Friday, December 2, 2011

ISDA and CFTC are fighting it out over commodity limit rules

Many readers were upset with the Sober Look post from two years ago named Energy speculation vs. hedging - regulate it all, ask questions later. Supposedly oil prices in the summer of 2008 had nothing to do with China’s and India’s rapid growth. It was all speculators. Right.

In fact a 2009 study showed that there is no evidence that futures trading impacts physical commodity pricing. We quote that study again here:
...the results indicate that in recent years the relationship between futures and physical commodity markets for industrial metals was not disturbed by financial investors. Instead, commodity spot prices changes are driven by world economy activity and financial investors are merely responding to these price changes. This conclusion is strongly confirmed by the economic developments in 2008.
But publicity driven politicians and zealous regulators (CFTC) continued on their war path to limit futures position holdings and impose other restrictions. Even without those limits in place, the threat of such action cause distortions in the market place such as ETFs trading at substantial premium to NAV (see Another ETF giving Larry a headache)
Today with the CFTC rules finalized, ISDA and SIFMA (Securities Industry and Financial Markets Association) finally filed a legal challenge to the CFTC’s new rules.
MarketWatch: The Associations believe that the Position Limits Rule may adversely impact commodities markets and market participants, including end-users, by reducing liquidity and increasing price volatility.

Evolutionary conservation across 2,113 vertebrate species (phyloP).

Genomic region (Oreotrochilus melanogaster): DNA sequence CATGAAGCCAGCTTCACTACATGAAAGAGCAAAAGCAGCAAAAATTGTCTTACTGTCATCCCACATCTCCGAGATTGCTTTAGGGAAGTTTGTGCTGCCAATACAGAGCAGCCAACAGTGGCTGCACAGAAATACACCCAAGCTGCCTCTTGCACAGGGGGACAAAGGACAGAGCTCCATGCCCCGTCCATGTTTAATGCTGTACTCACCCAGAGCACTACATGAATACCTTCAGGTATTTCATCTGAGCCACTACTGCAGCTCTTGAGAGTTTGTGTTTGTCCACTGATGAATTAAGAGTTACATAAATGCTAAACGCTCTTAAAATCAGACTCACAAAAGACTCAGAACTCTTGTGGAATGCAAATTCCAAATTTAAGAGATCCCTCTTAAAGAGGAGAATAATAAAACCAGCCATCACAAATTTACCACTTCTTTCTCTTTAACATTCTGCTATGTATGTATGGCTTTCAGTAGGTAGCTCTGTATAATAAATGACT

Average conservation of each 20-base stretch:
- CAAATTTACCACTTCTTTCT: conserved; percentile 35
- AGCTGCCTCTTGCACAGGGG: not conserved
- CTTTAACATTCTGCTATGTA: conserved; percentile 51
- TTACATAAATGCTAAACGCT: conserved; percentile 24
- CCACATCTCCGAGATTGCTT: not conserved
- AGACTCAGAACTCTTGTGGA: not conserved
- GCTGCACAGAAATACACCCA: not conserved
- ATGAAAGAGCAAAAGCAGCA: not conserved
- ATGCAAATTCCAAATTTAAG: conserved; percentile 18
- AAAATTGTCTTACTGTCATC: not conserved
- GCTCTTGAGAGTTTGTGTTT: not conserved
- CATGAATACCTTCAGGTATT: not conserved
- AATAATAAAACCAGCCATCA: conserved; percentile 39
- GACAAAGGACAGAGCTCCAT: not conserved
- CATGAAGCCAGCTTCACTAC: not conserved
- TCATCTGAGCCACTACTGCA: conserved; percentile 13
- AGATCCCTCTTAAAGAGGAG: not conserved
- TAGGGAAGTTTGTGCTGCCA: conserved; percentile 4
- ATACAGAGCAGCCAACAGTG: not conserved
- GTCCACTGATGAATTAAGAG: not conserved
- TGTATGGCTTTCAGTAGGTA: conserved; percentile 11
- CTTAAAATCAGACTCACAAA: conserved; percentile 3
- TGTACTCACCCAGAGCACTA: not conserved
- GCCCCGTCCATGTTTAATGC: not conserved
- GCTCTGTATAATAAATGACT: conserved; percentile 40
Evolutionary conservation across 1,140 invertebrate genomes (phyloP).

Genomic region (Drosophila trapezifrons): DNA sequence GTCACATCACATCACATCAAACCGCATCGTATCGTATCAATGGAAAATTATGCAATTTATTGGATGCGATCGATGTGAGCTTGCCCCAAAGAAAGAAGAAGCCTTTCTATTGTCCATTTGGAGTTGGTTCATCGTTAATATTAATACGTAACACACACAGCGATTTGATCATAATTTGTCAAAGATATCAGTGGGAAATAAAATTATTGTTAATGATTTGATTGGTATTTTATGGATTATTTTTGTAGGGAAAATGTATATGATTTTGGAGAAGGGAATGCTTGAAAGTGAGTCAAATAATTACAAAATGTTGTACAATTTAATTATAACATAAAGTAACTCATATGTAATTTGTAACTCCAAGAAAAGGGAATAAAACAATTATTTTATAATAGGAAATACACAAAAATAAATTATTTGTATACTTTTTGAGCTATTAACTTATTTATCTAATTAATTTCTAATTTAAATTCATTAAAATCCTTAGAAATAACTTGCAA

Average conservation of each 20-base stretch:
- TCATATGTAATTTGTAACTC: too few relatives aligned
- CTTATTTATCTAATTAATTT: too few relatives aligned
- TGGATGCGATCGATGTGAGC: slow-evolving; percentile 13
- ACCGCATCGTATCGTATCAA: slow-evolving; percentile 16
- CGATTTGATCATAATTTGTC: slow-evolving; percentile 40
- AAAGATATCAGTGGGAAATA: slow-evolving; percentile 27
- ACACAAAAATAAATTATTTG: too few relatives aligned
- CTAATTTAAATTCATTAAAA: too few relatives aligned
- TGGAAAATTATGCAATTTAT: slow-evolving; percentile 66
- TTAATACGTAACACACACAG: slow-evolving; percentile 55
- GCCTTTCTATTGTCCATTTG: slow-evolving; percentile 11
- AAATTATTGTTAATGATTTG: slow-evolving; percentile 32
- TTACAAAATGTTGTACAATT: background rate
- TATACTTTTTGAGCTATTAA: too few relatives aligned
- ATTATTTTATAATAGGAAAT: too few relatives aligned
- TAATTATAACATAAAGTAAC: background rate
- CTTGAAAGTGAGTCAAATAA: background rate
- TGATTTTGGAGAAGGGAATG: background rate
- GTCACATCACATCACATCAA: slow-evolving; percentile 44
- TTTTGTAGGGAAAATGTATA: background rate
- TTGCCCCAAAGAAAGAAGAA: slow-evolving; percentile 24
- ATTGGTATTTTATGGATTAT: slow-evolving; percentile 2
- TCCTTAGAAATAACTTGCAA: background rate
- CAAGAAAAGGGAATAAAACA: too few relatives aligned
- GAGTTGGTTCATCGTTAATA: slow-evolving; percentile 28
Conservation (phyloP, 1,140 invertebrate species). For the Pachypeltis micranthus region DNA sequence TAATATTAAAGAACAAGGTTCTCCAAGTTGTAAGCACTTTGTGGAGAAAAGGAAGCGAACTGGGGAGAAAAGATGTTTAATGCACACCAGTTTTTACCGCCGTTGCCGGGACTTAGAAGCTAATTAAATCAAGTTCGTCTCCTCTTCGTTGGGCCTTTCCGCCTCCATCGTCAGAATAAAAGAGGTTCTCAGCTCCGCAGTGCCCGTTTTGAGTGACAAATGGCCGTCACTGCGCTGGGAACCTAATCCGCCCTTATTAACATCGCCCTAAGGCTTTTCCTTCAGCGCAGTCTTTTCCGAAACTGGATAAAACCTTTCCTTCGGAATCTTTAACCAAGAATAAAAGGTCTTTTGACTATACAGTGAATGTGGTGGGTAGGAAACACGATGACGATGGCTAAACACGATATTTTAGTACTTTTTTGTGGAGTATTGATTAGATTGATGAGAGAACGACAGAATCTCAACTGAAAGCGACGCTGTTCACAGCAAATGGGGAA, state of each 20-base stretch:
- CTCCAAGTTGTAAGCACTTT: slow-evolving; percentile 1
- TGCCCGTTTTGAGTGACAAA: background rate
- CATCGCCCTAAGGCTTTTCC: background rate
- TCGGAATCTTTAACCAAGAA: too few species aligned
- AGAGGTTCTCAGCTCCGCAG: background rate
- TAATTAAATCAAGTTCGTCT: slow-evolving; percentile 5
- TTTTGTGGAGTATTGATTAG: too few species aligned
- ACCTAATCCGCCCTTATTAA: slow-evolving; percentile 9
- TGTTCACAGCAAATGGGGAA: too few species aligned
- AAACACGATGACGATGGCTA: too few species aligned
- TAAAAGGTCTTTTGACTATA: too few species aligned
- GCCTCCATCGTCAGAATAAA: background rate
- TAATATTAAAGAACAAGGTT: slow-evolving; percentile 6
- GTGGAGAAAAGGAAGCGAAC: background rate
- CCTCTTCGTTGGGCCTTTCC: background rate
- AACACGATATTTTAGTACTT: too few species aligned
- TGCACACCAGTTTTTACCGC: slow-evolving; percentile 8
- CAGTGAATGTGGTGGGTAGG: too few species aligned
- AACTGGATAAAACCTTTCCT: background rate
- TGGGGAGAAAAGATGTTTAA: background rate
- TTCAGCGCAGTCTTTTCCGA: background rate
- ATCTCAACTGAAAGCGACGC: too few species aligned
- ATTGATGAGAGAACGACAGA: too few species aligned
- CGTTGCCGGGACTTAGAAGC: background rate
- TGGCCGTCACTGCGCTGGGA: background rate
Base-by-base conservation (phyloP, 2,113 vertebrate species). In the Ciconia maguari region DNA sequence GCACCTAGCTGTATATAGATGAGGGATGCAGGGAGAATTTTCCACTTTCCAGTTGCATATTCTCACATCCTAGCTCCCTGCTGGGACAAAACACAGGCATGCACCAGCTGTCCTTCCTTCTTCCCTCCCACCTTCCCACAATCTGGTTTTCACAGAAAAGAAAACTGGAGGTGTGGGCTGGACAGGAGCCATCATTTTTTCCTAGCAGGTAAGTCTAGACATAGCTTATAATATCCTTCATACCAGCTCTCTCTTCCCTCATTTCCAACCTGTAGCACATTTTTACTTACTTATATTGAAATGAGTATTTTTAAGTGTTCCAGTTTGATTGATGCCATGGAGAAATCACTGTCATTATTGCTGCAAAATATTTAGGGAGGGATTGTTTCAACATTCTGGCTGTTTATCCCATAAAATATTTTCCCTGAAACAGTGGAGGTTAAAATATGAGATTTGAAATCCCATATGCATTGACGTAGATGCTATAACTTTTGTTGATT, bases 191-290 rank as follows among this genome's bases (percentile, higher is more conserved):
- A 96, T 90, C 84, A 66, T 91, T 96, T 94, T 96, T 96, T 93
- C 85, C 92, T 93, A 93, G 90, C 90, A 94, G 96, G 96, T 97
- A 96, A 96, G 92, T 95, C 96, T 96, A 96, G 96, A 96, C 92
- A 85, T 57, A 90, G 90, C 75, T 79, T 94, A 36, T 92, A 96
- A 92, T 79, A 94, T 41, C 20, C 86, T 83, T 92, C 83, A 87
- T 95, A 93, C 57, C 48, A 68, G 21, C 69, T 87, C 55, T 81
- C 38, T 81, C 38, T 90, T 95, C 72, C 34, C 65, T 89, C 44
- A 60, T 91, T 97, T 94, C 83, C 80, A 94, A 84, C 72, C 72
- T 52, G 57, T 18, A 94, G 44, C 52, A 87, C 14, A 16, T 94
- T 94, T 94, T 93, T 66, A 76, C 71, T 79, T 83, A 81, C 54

"The evidence is overwhelming that position limits are, at best, unnecessary and may, at worst, negatively impact commodity markets and users," Mr. Voldstad said. "Numerous studies have been conducted by government agencies and others into commodity price volatility and little, if any, support exists for the idea that speculation causes that volatility or that position limits curb speculation."

The Associations have filed suit in federal court in the District of Columbia, alleging that the CFTC:
  • Erred in concluding that the Dodd-Frank Act required it to establish position limits without first determining whether they were even necessary; 
  • Failed to present a reasoned analysis or consider all evidence in setting position limits;
  • Failed to conduct an adequate cost-benefit analysis as required by law;
  • Conducted a flawed rulemaking process that prevented commenters from meaningfully participating.
Markets regulation is vital in order to build investor confidence that in turn provides financing to corporations, municipalities, individuals etc. But we need smart regulation, not just what makes for good publicity or sells newspapers.
Related Posts Plugin for WordPress, Blogger...
Bookmark this post:
Share on StockTwits